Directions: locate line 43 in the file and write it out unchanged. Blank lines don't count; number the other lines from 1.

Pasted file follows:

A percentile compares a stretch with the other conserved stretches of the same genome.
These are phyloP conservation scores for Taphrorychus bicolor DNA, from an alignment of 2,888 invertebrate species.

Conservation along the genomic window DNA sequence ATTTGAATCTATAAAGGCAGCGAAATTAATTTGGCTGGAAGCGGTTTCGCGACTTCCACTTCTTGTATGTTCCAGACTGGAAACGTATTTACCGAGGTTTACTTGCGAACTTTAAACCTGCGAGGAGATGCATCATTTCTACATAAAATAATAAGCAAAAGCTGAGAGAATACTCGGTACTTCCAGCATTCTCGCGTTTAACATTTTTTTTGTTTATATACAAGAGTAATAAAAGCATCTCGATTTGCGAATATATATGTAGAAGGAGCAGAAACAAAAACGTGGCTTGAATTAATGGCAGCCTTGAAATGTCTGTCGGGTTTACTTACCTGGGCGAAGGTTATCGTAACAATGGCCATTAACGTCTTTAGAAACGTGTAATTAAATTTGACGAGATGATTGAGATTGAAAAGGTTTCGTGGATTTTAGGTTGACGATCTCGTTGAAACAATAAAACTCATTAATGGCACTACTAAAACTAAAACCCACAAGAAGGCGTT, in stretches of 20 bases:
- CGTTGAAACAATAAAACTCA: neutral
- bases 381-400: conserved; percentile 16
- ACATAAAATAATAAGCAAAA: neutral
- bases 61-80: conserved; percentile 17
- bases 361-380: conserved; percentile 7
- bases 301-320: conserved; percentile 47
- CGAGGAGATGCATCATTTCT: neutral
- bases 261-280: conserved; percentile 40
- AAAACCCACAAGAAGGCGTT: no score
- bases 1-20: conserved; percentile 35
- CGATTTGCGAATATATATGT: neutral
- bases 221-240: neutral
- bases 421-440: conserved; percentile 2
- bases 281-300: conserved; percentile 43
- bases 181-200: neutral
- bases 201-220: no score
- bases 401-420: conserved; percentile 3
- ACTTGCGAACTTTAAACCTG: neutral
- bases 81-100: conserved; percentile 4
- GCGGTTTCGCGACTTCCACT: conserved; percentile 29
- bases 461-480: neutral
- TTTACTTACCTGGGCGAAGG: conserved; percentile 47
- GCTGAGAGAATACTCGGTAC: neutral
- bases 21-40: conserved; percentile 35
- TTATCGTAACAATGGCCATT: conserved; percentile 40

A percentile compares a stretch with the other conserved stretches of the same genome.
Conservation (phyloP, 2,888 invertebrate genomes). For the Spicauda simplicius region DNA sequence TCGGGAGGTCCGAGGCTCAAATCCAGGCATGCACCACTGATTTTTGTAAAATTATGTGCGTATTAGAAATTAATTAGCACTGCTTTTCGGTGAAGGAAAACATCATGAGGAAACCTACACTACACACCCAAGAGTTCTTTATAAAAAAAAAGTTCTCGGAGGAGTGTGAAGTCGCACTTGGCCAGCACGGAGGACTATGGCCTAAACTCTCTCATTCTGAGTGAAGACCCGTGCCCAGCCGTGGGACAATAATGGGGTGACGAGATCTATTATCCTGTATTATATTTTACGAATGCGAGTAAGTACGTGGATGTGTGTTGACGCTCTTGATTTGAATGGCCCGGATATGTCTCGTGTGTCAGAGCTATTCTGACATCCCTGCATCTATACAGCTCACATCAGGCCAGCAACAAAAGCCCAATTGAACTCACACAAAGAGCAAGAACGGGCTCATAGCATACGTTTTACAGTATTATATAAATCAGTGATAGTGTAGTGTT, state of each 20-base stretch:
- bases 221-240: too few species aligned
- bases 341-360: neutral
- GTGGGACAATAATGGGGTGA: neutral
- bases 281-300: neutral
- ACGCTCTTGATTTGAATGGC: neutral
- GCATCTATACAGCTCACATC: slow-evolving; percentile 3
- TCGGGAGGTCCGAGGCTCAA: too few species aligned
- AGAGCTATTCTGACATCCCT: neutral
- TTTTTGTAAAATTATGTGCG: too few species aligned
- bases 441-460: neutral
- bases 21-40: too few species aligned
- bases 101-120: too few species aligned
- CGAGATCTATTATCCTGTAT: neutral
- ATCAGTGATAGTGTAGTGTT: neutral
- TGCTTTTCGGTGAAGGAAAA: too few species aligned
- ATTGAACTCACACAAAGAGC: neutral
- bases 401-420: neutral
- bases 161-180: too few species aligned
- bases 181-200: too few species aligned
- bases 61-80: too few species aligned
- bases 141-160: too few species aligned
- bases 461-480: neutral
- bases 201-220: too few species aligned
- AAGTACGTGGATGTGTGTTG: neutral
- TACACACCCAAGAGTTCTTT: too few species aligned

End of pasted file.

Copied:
- CGAGATCTATTATCCTGTAT: neutral